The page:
A rare hybrid breed of chicken recognized for its excellent egg production and stunning white/amber feathers is the Amberlink chicken. Before purchasing hybrid chickens, keepers must take into account a number of considerations.
So, are you prepared to take care of hybrid breeds like Amberlink chickens? Let’s see what their care requires.
Technically speaking, Amberlink chickens are a hybrid and not a particular breed. These chickens were first produced by crossing an ISA Brown with a Rhode Island Red.
However, the more popular method today is to produce them using white Plymouth Rock hens.
However, not every breeding pair will result in an Amberlink. The chicks may occasionally develop into one of the parent breeds. Therefore, the likelihood that you will receive Amberlink hens is about 50/50.
You won’t always get Amberlinks even if you breed two Amberlinks together. Due to the complexity and randomness of genes, crossing two distinct breeds does not necessarily produce the same offspring.
A hybrid chicken’s lifespan is sadly shorter than that of a purebred chicken. Hybrid chickens only live roughly half as long as purebred chickens, which typically live around 8 years.
Therefore, you should only anticipate your Amberlink hens to survive for three to four years.
It can occasionally be challenging to tell these hens apart from other white-feathered varieties. So, this is how they appear at each stage of life.
Brown is the color of Amberlink chicken eggs. The most typical tint of brown for these eggs is between medium and dark brown. Large eggs that are ideal for using in egg recipes are what they lay.
Whether your young chicks from Amberlink are male or female, they will be covered in soft yellow feathers. Therefore, it can be challenging to identify an Amberlink chick’s sex before it is a few weeks old.
As they grow larger, pullets and cockerels, which are similar to teenage hens and roosters, start to resemble adults more. Their feathers will begin to get amber specks.
The hue will first appear on the males’ neck and back, making them more visibly golden.
These hens appear to have pure white feathers, similar to Delaware chickens, from a distance. They do, however, have flecks of color as well, if you look at them closely.
The hybrid’s name comes from the fact that its white feathers contain a faint tinge of amber-like color.
The color patterns of hens and roosters differ, just like those of pullets and cockerels.
Male chickens are more likely to have colorful spots on their necks and backs, while females are more likely to have color flecks that are more obvious on their wings and tails.
These chickens are regarded as medium-sized, and because the females are bigger than the males, they may lay a lot of eggs. Roosters typically weigh between 4 and 5 pounds, while hens typically weigh around 6 pounds.
However, hybrid chickens can occasionally be unpredictable. Some could be significantly larger or smaller than this range.
However, despite being crossed with large birds like Rhode Island Reds, they rarely inherit that trait from them. One negative aspect of hybrid birds is their smaller sizes.
Temperament and Personality
Some of the reasons why Amberlinks are great for first-time chicken keepers is that they are:
- humorous, and
- excellent foragers.
These chickens are adept at coexisting with avian and equine companions. What’s more, they have wonderful individual skills to boot!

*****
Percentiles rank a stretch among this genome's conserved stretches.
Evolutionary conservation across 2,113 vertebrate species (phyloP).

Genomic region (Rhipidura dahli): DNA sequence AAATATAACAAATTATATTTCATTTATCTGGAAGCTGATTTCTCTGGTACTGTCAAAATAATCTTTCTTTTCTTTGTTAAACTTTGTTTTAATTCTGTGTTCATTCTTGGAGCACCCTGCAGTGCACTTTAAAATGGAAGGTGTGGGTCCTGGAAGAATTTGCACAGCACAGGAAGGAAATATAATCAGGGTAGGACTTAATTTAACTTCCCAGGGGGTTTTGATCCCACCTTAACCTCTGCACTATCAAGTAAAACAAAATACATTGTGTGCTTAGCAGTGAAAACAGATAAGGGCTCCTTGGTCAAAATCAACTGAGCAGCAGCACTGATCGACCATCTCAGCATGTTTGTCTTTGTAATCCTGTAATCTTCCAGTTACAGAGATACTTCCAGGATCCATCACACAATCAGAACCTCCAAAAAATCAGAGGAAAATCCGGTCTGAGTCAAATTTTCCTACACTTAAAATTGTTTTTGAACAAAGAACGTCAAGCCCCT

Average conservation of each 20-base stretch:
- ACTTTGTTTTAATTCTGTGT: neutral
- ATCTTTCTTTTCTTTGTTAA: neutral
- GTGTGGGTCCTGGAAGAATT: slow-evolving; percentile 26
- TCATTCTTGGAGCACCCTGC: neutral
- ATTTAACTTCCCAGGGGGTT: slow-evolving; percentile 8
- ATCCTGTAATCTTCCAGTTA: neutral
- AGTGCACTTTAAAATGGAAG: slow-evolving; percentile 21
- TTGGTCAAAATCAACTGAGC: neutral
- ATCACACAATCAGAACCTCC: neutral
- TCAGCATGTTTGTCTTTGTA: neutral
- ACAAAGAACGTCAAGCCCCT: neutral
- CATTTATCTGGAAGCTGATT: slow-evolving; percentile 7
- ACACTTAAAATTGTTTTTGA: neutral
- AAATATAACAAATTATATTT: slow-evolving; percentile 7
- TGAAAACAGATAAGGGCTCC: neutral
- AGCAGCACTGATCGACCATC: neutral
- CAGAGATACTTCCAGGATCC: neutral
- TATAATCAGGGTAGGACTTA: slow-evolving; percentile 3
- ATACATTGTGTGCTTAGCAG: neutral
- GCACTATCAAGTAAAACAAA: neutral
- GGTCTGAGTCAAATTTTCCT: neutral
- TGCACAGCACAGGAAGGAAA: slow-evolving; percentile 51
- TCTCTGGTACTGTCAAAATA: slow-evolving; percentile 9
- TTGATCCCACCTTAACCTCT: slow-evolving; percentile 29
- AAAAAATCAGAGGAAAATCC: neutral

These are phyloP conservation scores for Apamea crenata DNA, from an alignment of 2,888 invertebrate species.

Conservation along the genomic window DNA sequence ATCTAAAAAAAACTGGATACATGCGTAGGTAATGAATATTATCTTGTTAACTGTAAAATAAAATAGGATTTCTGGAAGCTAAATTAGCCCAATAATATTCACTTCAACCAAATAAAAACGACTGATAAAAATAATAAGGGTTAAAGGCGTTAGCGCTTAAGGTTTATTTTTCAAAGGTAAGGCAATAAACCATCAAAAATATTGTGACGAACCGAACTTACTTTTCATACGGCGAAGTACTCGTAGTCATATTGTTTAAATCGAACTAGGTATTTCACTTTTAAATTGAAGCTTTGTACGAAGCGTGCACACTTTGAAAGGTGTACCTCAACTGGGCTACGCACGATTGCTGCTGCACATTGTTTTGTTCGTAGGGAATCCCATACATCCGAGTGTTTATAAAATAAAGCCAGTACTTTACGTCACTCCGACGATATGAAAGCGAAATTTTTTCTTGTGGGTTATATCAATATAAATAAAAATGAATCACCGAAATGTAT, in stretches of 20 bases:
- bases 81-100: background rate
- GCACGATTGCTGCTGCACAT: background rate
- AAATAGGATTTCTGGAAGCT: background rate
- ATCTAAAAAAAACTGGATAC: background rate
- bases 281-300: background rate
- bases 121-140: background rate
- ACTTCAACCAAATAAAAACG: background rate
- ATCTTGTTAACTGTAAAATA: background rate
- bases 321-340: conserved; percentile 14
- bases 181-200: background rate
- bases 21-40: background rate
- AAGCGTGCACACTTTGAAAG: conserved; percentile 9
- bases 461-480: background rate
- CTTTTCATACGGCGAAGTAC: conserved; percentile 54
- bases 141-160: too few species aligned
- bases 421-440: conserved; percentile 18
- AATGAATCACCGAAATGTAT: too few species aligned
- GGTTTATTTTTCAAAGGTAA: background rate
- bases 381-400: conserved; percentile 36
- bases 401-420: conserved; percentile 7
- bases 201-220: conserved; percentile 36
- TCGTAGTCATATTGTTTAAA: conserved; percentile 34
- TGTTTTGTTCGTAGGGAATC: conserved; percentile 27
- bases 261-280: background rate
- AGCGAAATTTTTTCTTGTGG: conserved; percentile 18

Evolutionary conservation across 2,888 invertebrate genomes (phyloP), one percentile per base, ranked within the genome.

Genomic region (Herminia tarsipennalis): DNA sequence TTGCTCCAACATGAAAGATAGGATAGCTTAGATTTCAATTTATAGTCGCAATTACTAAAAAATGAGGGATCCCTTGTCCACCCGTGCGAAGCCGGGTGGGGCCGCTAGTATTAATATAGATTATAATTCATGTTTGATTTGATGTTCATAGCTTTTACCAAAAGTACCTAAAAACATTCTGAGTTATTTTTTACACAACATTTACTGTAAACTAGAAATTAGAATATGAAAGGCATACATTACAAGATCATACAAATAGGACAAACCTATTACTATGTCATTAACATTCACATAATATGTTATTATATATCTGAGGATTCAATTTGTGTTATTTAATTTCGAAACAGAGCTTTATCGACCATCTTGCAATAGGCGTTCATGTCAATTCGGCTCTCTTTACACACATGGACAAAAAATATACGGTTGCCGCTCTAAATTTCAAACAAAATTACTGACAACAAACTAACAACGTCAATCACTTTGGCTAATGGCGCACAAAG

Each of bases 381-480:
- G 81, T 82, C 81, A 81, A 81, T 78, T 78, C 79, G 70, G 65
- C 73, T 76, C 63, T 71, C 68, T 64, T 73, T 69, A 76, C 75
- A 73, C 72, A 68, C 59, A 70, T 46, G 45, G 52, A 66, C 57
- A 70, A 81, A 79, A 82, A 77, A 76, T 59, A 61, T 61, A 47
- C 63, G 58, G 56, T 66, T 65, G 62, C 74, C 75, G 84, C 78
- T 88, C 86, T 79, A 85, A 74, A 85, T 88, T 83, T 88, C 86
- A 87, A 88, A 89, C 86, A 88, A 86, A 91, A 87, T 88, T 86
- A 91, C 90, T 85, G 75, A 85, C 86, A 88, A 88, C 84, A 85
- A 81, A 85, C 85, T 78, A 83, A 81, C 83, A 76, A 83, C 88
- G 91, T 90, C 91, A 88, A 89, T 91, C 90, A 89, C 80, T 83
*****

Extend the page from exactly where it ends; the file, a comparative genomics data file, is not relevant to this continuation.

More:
This must be a quality passed down from the ISA Brown ancestors, as Rhodes people are friendly enough to approach, but their true personalities are sometimes hard to guess.
Some will boast that they have a sweet Rhodes in their pen, while others will admit that theirs is a mean piece of work.
With Amberlinks, you can rest easy knowing that your feathered friends won’t sneak up on you while you’re not looking or causing trouble just because they feel like it.
Instead, you can rest assured that tending to your Amberlinks will be a soothing, worry-free activity. Why do they make such great backyard pets?
And if you have any feed on you, expect a swarm of hungry little creatures to descend upon you in a hurry. But you needn’t worry about setting up money for their nourishment.
Amberlinks are happy to go foraging as long as there is a dense field available.
So, are you seeking some hens that are minimal maintenance AND really sweet? Amberlinks is the way to go, man.
It’s also worth noting that these dudes are fantastic in both icy and scorching conditions. You can count on Amberlinks to be perky no matter the weather, whereas the rest of your chickens will likely be resting in their coop during the shorter days.
Fortunately, Amberlink chickens typically have wonderful personalities, making them the perfect choice for novice chicken caretakers. They are regarded as amicable, considerate, and playful.
The sociable and laid-back nature of all the prospective parent breeds for these hybrids explains why Amberlinks are likely to behave well.
No, amberlinks hardly ever go into brood. Because hybrid chickens are engineered to generate large quantities of eggs, they won’t spend the time incubating their own eggs and raising chicks.
An Amberlink hen may exhibit some broody traits, although the majority of hybrids never develop a natural tendency to brood.
So Amberlinks aren’t the ideal birds to rear chicks if you want to. Incubate and hatch the eggs yourself if one of your birds lays fertile eggs.
They may coexist with other birds.
These hybrid birds get along well with other chickens because they are such amiable creatures. So, if you’d like, you can keep them in the same cage as other birds.
They can, however, readily be picked on by more dominant hens due to their docility. It’s preferable to keep them alongside other calm chickens in order to safeguard them.
The following breeds are compatible with Amberlinks:
Despite having a laid-back disposition, these chickens’ actions can vary depending on the level of attention they are receiving.